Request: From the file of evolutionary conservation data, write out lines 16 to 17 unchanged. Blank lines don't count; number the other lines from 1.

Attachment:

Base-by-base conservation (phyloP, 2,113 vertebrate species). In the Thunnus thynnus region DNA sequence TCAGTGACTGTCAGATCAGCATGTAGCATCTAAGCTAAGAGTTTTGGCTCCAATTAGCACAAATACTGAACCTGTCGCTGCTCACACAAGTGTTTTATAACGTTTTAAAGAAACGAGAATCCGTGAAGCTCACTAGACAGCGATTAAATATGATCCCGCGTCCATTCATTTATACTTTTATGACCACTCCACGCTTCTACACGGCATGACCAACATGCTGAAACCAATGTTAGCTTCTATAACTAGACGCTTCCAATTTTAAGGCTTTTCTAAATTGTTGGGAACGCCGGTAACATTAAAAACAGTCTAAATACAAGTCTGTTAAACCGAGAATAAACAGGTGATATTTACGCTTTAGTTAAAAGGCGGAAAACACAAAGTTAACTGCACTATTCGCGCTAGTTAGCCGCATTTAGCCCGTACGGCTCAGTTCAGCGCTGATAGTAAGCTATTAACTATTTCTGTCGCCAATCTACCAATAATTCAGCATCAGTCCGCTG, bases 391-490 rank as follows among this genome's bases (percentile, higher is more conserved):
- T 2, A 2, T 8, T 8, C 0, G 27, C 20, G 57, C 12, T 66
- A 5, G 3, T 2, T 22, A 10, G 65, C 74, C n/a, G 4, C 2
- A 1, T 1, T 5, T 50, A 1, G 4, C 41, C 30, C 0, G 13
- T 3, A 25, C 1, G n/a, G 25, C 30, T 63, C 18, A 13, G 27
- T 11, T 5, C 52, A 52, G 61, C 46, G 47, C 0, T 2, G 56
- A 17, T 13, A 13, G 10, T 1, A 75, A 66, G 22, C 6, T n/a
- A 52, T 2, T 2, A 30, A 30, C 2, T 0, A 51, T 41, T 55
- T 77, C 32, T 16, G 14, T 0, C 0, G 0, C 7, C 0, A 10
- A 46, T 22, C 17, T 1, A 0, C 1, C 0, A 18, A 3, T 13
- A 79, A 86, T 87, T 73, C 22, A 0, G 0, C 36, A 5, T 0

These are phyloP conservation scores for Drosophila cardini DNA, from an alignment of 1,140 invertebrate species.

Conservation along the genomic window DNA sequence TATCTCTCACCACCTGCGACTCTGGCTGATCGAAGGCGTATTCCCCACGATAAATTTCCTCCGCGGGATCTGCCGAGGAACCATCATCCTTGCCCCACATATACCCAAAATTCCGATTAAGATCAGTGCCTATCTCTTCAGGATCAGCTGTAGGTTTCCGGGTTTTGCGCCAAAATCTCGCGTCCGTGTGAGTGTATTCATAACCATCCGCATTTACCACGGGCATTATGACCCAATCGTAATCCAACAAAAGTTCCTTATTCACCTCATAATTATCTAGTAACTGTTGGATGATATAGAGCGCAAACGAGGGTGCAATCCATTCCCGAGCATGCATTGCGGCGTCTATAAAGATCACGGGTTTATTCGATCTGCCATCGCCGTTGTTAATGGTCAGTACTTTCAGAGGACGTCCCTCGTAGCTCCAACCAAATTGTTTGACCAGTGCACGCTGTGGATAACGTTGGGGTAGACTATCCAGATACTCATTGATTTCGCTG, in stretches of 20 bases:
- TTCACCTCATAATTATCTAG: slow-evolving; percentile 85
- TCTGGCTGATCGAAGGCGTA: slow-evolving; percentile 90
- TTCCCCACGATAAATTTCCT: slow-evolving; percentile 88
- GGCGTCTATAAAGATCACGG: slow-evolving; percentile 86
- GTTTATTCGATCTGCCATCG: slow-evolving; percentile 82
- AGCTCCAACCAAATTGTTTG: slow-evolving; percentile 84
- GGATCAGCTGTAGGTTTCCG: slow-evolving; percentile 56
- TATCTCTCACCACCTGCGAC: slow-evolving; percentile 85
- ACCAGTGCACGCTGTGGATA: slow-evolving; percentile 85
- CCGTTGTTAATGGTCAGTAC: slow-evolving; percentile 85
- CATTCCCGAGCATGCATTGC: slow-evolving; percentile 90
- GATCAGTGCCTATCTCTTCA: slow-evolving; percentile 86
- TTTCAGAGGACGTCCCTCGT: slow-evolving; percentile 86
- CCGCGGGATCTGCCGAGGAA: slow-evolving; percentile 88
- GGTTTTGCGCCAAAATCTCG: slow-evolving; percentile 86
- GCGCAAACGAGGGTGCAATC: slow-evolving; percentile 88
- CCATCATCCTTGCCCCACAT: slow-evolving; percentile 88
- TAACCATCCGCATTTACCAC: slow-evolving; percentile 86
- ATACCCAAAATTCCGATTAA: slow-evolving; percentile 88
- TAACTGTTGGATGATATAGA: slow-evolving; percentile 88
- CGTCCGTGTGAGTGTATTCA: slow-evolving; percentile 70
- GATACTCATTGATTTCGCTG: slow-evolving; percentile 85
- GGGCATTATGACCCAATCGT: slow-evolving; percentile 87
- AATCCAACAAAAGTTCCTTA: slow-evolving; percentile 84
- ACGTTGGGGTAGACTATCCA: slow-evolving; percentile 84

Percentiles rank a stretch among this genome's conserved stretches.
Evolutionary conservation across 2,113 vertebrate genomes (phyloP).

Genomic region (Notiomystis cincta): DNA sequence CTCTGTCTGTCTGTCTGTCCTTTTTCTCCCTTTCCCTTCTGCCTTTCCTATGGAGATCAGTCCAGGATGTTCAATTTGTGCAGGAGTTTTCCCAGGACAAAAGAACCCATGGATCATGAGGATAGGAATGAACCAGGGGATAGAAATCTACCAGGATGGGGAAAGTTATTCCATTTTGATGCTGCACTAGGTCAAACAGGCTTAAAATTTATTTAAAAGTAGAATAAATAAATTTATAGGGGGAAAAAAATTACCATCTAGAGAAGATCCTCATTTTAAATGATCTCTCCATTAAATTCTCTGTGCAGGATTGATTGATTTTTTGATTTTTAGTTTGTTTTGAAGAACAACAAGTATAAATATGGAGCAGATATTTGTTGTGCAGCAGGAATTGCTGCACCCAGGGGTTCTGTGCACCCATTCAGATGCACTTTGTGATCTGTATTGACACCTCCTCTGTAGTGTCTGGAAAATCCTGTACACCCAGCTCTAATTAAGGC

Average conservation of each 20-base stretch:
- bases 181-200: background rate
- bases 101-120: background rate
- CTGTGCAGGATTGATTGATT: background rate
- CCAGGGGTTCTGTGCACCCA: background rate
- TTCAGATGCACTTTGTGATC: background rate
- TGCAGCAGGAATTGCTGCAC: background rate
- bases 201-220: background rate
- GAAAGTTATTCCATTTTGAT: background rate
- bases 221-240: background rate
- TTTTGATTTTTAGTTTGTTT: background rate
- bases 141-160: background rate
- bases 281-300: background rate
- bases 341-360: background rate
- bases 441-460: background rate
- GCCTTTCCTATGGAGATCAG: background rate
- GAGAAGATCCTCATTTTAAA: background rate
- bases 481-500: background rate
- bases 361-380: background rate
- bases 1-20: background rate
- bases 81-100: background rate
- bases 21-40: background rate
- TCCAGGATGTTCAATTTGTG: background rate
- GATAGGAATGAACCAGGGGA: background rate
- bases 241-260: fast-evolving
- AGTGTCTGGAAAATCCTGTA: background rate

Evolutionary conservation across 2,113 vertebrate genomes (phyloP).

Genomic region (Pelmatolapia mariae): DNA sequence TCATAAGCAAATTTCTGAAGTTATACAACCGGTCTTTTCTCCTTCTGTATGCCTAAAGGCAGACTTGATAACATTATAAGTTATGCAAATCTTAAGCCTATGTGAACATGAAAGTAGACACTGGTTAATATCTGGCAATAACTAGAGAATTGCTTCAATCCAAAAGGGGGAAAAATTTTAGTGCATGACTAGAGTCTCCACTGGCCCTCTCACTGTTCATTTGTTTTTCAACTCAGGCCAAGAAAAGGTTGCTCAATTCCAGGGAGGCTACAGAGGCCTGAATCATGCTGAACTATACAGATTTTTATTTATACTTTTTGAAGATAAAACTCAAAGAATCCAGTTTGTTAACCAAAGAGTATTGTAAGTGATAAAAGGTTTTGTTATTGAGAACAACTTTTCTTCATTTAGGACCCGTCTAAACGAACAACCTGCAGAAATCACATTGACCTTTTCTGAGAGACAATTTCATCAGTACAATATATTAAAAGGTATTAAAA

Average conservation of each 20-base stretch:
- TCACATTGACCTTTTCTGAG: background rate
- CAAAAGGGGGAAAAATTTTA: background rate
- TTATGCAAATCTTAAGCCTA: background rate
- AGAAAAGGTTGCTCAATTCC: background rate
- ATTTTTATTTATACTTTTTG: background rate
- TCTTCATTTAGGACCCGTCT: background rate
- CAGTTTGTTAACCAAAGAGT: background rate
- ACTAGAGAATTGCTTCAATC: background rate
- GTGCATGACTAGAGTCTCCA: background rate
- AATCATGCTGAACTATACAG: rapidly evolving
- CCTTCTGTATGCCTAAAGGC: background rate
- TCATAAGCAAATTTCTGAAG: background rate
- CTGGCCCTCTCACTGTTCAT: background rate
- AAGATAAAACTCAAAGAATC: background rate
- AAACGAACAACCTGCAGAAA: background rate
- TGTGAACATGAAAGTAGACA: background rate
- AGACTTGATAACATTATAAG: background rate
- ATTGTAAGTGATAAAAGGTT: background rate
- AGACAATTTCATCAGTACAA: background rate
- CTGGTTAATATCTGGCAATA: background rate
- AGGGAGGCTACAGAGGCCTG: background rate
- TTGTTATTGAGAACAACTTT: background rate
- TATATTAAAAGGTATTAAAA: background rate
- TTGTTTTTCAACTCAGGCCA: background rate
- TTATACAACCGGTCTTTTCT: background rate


- TTCCCCACGATAAATTTCCT: slow-evolving; percentile 88
- GGCGTCTATAAAGATCACGG: slow-evolving; percentile 86